mus

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See also: Mus, mūs, and mús

English[edit]

Noun[edit]

mus

  1. plural of mu

Basque[edit]

Etymology[edit]

From earlier mux, from French mouche ‎(fly).

Noun[edit]

mus

  1. (card games) A traditional Basque card game.

Danish[edit]

Etymology[edit]

From Old Norse mús, from Proto-Germanic *mūs, from Proto-Indo-European *muh₂s ‎(mouse).

Pronunciation[edit]

  • IPA(key): /muːs/, [muːˀs]

Noun[edit]

mus c (singular definite musen, plural indefinite mus)

  1. mouse

Inflection[edit]

Derived terms[edit]


Dutch[edit]

Pronunciation[edit]

Noun[edit]

mus f, m ‎(plural mussen, diminutive musje n)

  1. sparrow

Derived terms[edit]


French[edit]

Verb[edit]

mus

  1. first-person singular past historic of mouvoir
  2. second-person singular past historic of mouvoir

Participle[edit]

mus

  1. masculine plural of the past participle of mouvoir

Latin[edit]

Etymology[edit]

From Proto-Indo-European *muh₂s. Cognates include Ancient Greek μῦς ‎(mûs), Sanskrit मूष् ‎(mūṣ), Old English mūs (English mouse), Proto-Slavic *myšь (Russian мышь ‎(myšʹ)).

Pronunciation[edit]

Noun[edit]

mūs m, f ‎(genitive muris); third declension

  1. mouse, rat

Inflection[edit]

Third declension i-stem.

Case Singular Plural
nominative mūs murēs
genitive muris murium
dative murī muribus
accusative murem murēs
ablative mure muribus
vocative mūs murēs

Derived terms[edit]

Related terms[edit]

Descendants[edit]

References[edit]

  • mus in Charlton T. Lewis & Charles Short (1879) A Latin Dictionary, Oxford: Clarendon Press
  • mus in Charlton T. Lewis (1891) An Elementary Latin Dictionary, New York: Harper & Brothers
  • MUS in Charles du Fresne du Cange’s Glossarium Mediæ et Infimæ Latinitatis (augmented edition, 1883–1887)
  • mus in Harry Thurston Peck, editor (1898) Harper's Dictionary of Classical Antiquities, New York: Harper & Brothers
  • mus in Ramminger, Johann (accessed 16 July 2016) Neulateinische Wortliste: Ein Wörterbuch des Lateinischen von Petrarca bis 1700[1], pre-publication website, 2005-2016
  • mus in William Smith, editor (1848) A Dictionary of Greek Biography and Mythology, London: John Murray

Lithuanian[edit]

Pronunciation[edit]

Pronoun[edit]

mùs

  1. (first-person plural) accusative form of mes.

Lojban[edit]

Rafsi[edit]

mus

  1. rafsi of muslo.

Northern Sami[edit]

Pronoun[edit]

mus

  1. locative of mun

Norwegian Bokmål[edit]

Norwegian Wikipedia has an article on:

Wikipedia no

Etymology[edit]

From Old Norse mús.

Pronunciation[edit]

Noun[edit]

mus m, f ‎(definite singular musa or musen, indefinite plural mus, definite plural musene)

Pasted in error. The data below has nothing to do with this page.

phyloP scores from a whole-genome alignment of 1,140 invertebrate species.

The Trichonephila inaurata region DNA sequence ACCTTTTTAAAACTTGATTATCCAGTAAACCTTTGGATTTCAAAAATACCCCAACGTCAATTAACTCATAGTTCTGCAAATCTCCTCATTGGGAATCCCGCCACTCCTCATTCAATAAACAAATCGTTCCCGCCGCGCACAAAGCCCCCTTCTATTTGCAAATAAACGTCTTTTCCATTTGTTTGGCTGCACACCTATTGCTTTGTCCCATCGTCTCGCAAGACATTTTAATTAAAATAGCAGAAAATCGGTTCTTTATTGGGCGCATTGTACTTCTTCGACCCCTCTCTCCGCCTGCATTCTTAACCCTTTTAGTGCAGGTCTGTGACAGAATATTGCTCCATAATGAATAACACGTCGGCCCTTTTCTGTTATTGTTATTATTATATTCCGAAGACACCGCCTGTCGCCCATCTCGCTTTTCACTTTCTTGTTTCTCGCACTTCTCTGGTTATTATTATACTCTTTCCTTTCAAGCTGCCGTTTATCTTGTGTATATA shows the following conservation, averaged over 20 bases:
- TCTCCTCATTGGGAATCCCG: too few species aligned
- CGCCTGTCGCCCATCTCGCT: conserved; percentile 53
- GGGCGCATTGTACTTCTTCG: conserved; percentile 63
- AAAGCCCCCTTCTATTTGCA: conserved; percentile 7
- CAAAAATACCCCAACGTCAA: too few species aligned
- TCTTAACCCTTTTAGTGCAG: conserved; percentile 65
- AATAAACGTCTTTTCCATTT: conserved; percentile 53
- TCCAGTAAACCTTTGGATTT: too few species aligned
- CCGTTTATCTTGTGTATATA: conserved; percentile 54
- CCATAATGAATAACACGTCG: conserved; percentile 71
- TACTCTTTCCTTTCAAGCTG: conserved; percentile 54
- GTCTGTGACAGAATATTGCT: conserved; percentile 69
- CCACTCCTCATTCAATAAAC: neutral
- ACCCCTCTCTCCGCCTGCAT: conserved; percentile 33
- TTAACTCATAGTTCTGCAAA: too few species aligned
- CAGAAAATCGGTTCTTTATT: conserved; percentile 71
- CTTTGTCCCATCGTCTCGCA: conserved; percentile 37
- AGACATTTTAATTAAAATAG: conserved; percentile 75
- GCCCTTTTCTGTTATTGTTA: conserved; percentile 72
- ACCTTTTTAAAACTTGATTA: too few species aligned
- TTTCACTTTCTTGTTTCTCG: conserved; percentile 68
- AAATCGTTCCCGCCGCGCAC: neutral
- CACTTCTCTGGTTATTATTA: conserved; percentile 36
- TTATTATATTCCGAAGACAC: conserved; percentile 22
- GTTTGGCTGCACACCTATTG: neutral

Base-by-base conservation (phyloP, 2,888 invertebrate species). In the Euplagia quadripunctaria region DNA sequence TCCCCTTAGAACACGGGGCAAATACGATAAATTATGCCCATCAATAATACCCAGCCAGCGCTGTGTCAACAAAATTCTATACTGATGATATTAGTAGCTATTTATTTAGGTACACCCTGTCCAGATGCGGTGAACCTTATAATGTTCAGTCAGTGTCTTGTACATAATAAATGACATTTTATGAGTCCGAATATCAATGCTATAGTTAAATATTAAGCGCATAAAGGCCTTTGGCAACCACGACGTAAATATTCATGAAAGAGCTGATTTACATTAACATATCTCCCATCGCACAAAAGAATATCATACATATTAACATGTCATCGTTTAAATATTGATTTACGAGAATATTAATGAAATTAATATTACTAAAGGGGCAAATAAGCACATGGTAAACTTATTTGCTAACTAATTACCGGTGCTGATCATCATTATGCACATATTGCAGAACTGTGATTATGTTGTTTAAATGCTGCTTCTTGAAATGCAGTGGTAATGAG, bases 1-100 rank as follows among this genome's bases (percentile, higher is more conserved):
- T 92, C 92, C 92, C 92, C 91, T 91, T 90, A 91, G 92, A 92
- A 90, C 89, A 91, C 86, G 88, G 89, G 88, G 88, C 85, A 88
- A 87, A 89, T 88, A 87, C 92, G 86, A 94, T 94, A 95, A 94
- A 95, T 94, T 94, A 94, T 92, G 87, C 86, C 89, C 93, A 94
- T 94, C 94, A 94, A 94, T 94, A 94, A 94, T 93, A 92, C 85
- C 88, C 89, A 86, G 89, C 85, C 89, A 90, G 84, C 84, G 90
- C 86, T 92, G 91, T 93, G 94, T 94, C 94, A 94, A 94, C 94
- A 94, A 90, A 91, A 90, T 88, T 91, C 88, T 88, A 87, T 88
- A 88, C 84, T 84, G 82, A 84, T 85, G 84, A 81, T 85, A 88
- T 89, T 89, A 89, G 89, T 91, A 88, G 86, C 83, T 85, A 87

1. a mouse (rodent)
  2. a mouse (computing)
  3. (slang) the female genitalia

Derived terms[edit]

References[edit]


Norwegian Nynorsk[edit]

Norwegian Nynorsk Wikipedia has an article on:

Wikipedia nn

Norwegian Nynorsk Wikipedia has an article on:

Wikipedia nn

Etymology[edit]

From Old Norse mús.

Pronunciation[edit]

Noun[edit]

mus f

  1. a mouse (rodent)
  2. a mouse (computing)
  3. (slang) the female genitalia

Inflection[edit]

Derived terms[edit]

References[edit]


Novial[edit]

Verb[edit]

mus

  1. (auxiliary) have to, must

Old English[edit]

Etymology[edit]

From Proto-Germanic *mūs, from Proto-Indo-European *mūs.

Germanic cognates: Old Frisian mūs, Old Saxon mūs (German Low German Muus, Dutch muis), Old High German mūs (German Maus), Old Norse mús (Danish mus, Faroese mús, Icelandic mús, Norwegian mus, Swedish mus)

Indo-European cognates: Ancient Greek μῦς ‎(mûs), Latin mūs, Old Armenian մուկն ‎(mukn), Old Church Slavonic мъшь ‎(mŭšĭ) (Russian мышь ‎(myšʹ), Albanian mi

Pronunciation[edit]

Noun[edit]

mūs f

  1. mouse

Declension[edit]


Old Saxon[edit]

Etymology[edit]

From Proto-Germanic *mūs, from Proto-Indo-European *mūs. Cognate with Old Frisian mūs, Old English mūs, German Low German Muus, Dutch muis, Old High German mūs (German Maus), Old Norse mús (Norwegian mus, Swedish mus)

Pronunciation[edit]

Noun[edit]

mūs f

  1. mouse

Declension[edit]


Old Swedish[edit]

Etymology[edit]

From Old Norse mús, from Proto-Germanic *mūs.

Noun[edit]

mūs f

  1. mouse

Declension[edit]

Descendants[edit]


Spanish[edit]

Noun[edit]

mus m ‎(uncountable)

  1. (card games) card game that is very popular in Spain

Swedish[edit]

Etymology[edit]

From Old Swedish mūs, from Old Norse mús, from Proto-Germanic *mūs, from Proto-Indo-European *muh₂s ‎(mouse).

Pronunciation[edit]

Noun[edit]

mus c

  1. mouse; small rodent of the genus Mus; especially species Mus musculus
  2. (computing) a computer mouse; an input device
  3. (colloquial) a pussy; female genitalia

Declension[edit]

Synonyms[edit]

Related terms[edit]

animal
computers

See also[edit]

References[edit]


Unami[edit]

Etymology[edit]

From Proto-Algonquian *mo·swa.

Noun[edit]

mus anim

Pronunciation[edit]

  1. elk, moose

Inflection[edit]

This noun needs an inflection-table template.